The behavior of children had never surprised me. The pre-teen and teen years are a time of boundary exploring and drawing which seem for some to bring cruelty to the surface. What threw me for a loop, though, was finding out the adult world was not really all that different. People who have seen fit to mock my way of walking have included store clerks, co-workers, bosses, and even a social worker I met through other acquaintances.

Unlike some others I've read about, I never unlearned or outgrew the Aspie bounce. I tried a few times, but thinking about every step was exhausting and tended to produce a very foul mood. I'm glad now that it didn't work. This walk is a part of who I am. Not an important part maybe, not an essential part of my spirit or personality, but a part nevertheless and there is no reason on earth I should be expected to give that up.
For forty years, I never talked to a single person about this and how I felt about it. I honestly believed that other people acting like jerks meant that I had a problem. The only problem I had was living in a world that expects everyone to be alike.

I guess that's why when I found out I was autistic, I wanted to tell everyone. I was finally okay with myself, reasonably happy, and it had taken such a long time to get here. When I started to talk about the walk, a longtime friend responded, "You mean you don't walk that way on purpose?" I guess she had imaginined I must think it was cool or something. And you know what? Now, I kind of do.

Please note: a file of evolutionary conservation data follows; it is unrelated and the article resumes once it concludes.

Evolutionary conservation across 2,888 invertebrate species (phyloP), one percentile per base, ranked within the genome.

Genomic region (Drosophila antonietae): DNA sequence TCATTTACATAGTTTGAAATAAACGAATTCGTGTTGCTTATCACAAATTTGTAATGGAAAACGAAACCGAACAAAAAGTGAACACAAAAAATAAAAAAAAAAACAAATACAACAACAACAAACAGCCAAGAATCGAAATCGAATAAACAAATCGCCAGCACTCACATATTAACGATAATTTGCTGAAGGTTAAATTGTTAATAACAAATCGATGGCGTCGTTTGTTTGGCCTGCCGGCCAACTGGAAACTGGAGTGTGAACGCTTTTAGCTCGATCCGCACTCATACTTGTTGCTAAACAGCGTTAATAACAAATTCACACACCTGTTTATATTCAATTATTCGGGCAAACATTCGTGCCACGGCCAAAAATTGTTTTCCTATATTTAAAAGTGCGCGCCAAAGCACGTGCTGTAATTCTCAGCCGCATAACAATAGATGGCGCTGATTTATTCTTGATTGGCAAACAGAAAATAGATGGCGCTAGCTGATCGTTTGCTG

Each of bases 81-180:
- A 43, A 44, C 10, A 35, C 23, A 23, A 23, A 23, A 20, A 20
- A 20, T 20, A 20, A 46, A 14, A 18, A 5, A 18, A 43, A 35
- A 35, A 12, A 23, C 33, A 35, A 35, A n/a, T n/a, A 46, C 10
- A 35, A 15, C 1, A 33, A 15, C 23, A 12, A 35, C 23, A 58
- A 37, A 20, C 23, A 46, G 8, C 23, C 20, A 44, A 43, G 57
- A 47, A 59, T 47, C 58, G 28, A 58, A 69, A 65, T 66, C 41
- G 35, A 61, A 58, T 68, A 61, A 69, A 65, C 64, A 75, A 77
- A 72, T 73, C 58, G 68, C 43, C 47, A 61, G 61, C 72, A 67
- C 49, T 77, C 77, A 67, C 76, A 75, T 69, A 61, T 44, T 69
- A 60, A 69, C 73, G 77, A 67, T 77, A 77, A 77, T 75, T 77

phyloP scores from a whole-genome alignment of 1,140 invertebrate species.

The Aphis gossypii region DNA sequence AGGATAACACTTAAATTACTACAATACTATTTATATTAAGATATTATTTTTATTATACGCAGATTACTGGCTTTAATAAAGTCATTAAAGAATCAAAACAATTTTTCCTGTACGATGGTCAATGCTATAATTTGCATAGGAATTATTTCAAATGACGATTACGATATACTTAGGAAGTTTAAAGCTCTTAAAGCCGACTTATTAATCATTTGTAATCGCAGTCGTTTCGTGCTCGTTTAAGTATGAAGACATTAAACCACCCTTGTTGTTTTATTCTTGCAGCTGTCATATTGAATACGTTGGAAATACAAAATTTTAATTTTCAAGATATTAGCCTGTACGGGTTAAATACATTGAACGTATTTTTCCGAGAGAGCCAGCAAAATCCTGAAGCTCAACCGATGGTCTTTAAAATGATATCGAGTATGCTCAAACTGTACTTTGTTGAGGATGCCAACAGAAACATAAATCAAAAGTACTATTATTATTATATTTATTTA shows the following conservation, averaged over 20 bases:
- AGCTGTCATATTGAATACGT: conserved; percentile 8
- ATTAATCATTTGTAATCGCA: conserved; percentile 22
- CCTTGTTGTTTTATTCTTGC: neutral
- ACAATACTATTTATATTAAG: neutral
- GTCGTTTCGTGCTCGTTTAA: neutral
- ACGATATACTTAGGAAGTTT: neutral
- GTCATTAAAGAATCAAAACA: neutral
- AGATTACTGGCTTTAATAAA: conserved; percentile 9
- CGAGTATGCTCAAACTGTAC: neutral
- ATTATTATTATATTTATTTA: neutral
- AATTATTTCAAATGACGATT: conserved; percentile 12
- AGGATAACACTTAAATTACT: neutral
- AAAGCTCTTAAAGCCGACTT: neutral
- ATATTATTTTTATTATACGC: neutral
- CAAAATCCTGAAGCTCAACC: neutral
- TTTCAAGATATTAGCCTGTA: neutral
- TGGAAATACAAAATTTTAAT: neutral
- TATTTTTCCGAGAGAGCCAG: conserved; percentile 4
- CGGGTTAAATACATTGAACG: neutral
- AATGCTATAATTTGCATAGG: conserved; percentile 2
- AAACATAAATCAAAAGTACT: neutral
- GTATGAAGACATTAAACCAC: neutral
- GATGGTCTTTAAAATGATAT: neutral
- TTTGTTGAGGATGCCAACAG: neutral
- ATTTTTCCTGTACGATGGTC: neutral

1. Interesting. I had no idea that the 'bounce' was autistic. I trained myself out of it during my teenage years (for the usual reasons), but it took a fair bit of conscious effort until it became 'natural'. My wife says I still have a slightly 'off' gait, but I don't notice it.

  2. I took to wearing very high-heeled shoes. They in fact feel much more natural to me than flats, and keep me literally on my toes. The second I take them off, I'm back on my toes of my own accord. But with the heels, my walk is not only bouncy -- it's freakin' impressive. Now the remarks I get about my walking are more along the lines of "Wow, you sure can move really fast in those heels!"